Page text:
Although progress has been made, nearly 12 million individuals will die early from preventable hepatitis B and hepatitis C deaths without additional interventions, according to research presented at the International Liver Congress 2022, held in London, UK on 22-26 June.
“The Polaris Observatory maintains and updates about 166 models for hepatitis B and over 100 models for hepatitis C every year,” Sarah Blach, HCV group leader at the Center for Disease Analysis Foundation in Colorado, told attendees. “The models are used to estimate the future disease burden for hepatitis B and hepatitis C, assuming that current trends, diagnoses and treatments, as well as harm-reduction programs, continue into the future.”
Blach and colleagues conducted a literature review and expert interviews to estimate global HBV and HCV disease burden through 2030, using 2015 as a baseline and WHO targets to show current progress. They used country-specific inputs to estimate the natural history of disease and future burden and applied regional averages to the total country population when data were not available.
Using the CDAF Polaris Observatory models, researchers reported that the prevalence of HBV is expected to decrease from 282 million in 2015 to 247 million in 2030, accounting for an 11% global decrease with Africa’s prevalence to remain constant. The incidence of chronic HBV is also expected to decrease by 43% (1,459,000-827,000 new cases per year) with all continents included in the decline. Conversely, the global mortality rate of HBV is expected to increase annually by 39% from 2015 to 2030 (850,300-1,109,500).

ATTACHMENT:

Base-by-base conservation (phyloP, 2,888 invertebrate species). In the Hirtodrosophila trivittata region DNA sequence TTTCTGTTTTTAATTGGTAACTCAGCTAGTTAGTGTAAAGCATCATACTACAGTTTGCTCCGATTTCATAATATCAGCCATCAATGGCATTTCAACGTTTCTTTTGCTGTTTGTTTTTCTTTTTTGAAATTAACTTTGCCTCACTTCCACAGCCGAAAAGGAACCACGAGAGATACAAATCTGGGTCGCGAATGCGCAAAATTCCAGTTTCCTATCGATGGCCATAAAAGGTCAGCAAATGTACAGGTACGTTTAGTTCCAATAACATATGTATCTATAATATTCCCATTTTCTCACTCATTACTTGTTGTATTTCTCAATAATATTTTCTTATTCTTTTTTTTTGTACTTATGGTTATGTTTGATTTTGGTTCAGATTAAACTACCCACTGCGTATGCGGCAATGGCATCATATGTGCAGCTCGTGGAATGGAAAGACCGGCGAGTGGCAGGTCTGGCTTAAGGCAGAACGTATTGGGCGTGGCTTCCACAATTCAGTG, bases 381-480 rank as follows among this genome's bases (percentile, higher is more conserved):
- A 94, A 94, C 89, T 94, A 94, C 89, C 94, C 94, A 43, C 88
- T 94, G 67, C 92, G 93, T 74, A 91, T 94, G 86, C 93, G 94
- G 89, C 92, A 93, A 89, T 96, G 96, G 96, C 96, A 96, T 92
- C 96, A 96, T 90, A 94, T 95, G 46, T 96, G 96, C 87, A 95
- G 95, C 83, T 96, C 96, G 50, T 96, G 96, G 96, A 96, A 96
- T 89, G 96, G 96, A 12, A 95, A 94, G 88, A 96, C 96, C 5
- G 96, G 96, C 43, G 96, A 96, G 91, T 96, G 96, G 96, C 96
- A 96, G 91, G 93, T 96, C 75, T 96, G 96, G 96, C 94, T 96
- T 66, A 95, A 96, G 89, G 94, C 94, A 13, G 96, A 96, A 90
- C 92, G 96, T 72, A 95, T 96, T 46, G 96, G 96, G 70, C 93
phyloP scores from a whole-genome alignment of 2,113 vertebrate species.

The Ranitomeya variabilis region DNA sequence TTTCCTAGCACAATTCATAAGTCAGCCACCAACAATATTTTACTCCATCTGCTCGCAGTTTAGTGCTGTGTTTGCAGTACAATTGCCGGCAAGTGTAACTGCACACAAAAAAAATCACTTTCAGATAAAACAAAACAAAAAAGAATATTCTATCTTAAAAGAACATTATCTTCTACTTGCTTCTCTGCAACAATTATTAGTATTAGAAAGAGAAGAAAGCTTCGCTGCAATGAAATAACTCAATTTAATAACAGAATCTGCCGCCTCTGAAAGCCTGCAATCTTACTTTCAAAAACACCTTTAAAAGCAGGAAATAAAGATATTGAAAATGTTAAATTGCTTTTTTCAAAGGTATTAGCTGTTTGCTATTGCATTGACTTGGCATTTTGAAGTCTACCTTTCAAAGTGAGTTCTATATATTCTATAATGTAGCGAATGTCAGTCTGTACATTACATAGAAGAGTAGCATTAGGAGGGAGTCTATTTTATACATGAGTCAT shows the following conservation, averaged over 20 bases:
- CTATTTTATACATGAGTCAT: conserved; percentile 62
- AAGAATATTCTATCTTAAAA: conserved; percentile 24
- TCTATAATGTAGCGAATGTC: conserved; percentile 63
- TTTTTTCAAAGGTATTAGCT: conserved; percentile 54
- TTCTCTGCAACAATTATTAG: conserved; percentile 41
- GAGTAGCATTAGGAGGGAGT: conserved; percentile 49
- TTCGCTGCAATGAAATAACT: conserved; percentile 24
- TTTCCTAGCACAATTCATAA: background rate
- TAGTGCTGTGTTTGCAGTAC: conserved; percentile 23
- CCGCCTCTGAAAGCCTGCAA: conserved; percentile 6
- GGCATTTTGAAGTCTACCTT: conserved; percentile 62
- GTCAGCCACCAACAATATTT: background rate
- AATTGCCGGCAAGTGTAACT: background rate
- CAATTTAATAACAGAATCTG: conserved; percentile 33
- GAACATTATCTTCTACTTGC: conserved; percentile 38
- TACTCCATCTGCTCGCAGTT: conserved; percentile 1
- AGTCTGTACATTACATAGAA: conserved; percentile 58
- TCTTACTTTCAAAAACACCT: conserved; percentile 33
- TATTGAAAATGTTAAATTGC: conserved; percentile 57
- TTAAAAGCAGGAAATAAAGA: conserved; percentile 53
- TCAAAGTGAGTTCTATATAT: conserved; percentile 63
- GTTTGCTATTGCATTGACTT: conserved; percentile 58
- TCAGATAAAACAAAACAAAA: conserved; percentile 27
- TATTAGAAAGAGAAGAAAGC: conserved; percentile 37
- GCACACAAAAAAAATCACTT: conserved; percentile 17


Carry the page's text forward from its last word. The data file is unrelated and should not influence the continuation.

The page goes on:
Blach and colleagues estimated a 15% decrease in global HCV prevalence, from 64 million in 2015 to 54 million in 2030. Similarly, the incidence of chronic HCV is expected to decline by 7% (1,521,000-1,409,000 new cases per year) with incidence increasing in Asia and North America. They further estimated HCV mortality to increase by 3% from 284,000 to 293,000 deaths annually.
Researchers noted that without additional interventions, nearly 12 million individuals will die early from preventable deaths.
“Globally, and at the continent level, viral hepatitis remains a public health threat through 2030, based off our current trends,” Blach said. “As sad and disappointing as some of these outcomes are, it’s really important to keep in mind that we have the tools to change this trajectory. We need strong support and political will in order to achieve the global and regional targets and achieve those elimination goals for hepatitis B and C.”